Offshore Turbines a Windfall for the Transition to Cleaner Energy
Environmental Policy Brief #126 | By: Todd J. Broadman | November 10, 2021
Header photo taken from: The Conversation
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Today, 67,000 wind turbines are spinning kilowatts of energy throughout the country. That is the wind behind President Biden’s back in his recent wind energy initiative; that, and his pledge is to cut the nation’s fossil fuel emissions 50 percent from 2005 levels by 2030. The cost to make and deploy wind energy has gone down over 50 percent since 2008. The administration wants to seize the moment; the plan is to install 30 gigawatts (GW) of offshore wind turbines in U.S. waters by 2030.
Dubbed “wind farms,” the Dept. of the Interior has already begun the process ofidentifying locations in federal seas that are optimal for wind energyin the Gulf of Mexico, Gulf of Maine and off the coasts of the Mid-Atlantic States, North Carolina and South Carolina, California and Oregon. By 2025, these locations are slated to be leased to developers. This phased roll-out comes on the heels of the first major commercial offshore wind farm that has received approval by the Biden administration – off the coast of Martha’s Vineyard in Massachusetts.
Overall, wind represents less than 10 percent of the country’s total power generation with most of it coming from states in the central plains. The wind rich states of Iowa, Kansas, Oklahoma and the Dakotas are aggressively expanding their wind capacity. In Texas, wind provides more than 30 percent of total electricity.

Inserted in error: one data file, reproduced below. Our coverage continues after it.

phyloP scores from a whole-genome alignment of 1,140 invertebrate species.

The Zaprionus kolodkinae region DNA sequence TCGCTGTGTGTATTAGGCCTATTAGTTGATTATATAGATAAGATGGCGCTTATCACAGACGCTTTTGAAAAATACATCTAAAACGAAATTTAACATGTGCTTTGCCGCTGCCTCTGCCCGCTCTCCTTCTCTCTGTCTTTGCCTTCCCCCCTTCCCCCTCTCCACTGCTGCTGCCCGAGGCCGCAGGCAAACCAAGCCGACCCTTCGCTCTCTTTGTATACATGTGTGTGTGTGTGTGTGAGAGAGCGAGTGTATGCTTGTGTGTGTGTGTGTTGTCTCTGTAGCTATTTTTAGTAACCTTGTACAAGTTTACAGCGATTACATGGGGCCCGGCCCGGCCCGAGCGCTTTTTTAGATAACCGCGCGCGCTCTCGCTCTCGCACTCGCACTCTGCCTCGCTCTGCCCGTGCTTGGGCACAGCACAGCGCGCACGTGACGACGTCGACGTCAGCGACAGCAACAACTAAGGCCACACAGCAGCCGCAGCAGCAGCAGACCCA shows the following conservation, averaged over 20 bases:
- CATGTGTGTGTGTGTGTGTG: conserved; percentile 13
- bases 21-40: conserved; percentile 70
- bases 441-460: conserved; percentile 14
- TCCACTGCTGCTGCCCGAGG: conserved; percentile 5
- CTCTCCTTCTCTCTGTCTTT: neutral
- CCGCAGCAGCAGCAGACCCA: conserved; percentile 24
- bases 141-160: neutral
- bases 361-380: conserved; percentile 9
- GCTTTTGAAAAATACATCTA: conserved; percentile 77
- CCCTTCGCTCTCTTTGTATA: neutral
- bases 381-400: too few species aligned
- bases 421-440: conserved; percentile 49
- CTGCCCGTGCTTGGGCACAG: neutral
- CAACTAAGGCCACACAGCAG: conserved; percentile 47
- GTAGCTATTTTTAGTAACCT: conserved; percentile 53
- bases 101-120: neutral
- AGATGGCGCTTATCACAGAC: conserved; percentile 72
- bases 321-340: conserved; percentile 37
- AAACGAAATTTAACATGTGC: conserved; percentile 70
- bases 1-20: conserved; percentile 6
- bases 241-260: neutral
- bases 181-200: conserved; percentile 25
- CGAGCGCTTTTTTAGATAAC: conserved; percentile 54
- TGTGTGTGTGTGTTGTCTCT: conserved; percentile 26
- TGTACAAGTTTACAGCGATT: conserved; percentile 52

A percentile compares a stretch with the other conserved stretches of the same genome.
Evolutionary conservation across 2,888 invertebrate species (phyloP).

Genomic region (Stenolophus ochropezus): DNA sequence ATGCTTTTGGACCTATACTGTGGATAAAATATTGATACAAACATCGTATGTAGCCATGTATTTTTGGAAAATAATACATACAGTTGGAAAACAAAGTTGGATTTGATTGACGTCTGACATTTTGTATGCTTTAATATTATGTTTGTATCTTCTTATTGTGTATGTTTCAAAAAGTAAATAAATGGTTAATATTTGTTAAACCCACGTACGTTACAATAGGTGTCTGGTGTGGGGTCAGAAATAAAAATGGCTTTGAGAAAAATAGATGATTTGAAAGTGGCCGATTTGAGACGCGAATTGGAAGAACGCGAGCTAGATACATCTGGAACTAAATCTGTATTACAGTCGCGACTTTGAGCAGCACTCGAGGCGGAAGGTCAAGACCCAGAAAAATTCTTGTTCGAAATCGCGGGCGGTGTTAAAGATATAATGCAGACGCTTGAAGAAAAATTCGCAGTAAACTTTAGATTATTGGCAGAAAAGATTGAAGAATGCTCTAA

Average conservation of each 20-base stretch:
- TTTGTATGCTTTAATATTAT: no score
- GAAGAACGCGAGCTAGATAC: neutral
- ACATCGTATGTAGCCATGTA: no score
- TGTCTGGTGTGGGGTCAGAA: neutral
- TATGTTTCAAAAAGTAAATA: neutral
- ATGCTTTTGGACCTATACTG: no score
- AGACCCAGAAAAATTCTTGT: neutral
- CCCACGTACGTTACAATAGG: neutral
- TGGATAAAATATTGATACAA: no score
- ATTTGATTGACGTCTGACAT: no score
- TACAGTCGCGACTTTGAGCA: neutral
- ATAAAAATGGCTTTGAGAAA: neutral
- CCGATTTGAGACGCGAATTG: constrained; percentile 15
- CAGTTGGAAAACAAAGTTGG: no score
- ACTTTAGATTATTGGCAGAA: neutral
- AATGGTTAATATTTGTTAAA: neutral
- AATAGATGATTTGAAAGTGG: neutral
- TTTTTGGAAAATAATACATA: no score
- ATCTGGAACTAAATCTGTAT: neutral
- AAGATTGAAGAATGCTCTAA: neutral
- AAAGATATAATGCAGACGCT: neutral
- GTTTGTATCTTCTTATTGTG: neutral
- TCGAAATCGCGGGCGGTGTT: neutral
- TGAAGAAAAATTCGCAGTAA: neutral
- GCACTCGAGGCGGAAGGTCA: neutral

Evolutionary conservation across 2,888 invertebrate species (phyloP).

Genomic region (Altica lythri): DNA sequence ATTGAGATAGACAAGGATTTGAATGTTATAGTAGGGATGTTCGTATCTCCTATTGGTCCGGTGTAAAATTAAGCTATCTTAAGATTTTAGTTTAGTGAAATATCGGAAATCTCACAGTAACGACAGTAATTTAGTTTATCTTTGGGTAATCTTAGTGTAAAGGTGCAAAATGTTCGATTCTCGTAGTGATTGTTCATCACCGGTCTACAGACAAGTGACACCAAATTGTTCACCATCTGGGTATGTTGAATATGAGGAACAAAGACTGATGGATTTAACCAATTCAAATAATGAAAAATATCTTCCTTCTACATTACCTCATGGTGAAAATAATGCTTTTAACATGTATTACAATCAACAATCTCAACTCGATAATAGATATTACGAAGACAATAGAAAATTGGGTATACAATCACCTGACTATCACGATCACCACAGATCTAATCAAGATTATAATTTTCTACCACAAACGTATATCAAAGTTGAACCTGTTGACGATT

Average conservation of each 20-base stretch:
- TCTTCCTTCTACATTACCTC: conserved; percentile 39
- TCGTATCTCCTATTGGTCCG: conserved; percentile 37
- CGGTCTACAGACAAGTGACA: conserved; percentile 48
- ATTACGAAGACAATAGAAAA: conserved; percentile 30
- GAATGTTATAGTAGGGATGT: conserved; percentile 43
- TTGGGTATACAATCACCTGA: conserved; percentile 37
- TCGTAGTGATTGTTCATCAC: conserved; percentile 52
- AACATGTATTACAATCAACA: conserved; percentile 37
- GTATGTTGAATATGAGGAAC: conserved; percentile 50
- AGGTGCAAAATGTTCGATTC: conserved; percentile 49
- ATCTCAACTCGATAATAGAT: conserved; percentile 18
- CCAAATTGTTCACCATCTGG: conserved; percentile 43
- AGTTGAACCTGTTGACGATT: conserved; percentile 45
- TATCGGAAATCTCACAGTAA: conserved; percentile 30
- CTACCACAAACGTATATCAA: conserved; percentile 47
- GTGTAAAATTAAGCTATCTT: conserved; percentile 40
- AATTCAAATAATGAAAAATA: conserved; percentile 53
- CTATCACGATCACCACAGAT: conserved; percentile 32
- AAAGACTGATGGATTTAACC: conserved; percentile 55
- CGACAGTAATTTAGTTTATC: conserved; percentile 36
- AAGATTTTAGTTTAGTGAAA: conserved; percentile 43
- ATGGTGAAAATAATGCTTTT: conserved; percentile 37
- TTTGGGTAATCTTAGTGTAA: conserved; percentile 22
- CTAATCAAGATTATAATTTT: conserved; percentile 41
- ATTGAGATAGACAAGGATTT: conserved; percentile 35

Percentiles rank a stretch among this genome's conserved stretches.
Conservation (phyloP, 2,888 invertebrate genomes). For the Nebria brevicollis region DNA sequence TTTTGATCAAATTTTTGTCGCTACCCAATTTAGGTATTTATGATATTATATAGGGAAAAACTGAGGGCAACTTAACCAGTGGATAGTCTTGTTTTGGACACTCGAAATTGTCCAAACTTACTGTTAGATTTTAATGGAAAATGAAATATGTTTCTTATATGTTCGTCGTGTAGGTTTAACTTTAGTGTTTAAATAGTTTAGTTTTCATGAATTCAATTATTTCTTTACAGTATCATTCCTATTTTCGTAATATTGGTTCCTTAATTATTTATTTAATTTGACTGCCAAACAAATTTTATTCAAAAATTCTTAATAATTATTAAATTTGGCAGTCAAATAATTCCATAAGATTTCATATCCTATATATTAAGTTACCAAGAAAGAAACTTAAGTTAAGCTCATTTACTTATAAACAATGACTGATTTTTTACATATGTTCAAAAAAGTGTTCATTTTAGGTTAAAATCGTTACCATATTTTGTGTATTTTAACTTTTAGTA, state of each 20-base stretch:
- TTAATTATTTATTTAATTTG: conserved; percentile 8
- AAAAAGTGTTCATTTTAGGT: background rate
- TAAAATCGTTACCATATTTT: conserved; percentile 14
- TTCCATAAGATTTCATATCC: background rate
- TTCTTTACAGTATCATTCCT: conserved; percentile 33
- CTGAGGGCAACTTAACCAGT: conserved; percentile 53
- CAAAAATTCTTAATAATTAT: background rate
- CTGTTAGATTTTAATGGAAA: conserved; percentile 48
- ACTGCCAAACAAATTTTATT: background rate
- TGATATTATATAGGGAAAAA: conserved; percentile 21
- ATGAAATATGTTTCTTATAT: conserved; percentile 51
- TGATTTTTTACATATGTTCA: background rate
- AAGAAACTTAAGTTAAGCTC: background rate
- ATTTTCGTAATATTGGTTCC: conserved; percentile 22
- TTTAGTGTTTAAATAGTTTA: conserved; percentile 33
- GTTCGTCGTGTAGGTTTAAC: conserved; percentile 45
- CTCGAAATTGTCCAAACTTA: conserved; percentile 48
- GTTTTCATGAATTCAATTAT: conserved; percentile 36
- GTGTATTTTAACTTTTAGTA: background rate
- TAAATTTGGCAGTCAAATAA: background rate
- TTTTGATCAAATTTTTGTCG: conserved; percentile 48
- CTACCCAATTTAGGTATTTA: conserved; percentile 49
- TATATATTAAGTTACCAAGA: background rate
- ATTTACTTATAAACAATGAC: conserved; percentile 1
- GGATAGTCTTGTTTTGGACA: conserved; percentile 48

For perspective, wind provides nearly 50 percent of energy in Denmark, Ireland and Germany. While the US installed a record 17GW of wind capacity in 2021, Europe, home to a majority of the world’s offshore wind, had nearly twice that capacity installed in 2020. The UK alone is planning on 40GW. China has even more ambitious plans for wind energy: they are looking at 73GW by the end of this year.
There are incentives in the recent spending bill for utility companies. The package includes a $150 billion program that would pay electric utilities to increase the amount of electricity they purchase from zero-carbon sources such as wind and solar, with penalties for those that do not make the transition. The investment will also be used to modernize the grid and improve its capacity for both solar and onshore and offshore wind energy sources.
Environmentalists are weighing-in as the administration anticipated. “In order for Americans living in coastal areas to see the benefits of offshore wind, we must ensure that it’s done with care for the surrounding ecosystem by coexisting with fisheries and marine life – and that’s exactly what this investment will do,″ said Energy Secretary Jennifer Granholm. Environmental and cost challenges are far greater on the west coast. Pacific waters are much deeper and get deep closer to shore compared to the US’ Atlantic coastline. That makes it more difficult to affix turbines to the seafloor. There is a new technology in the form of floating wind farms.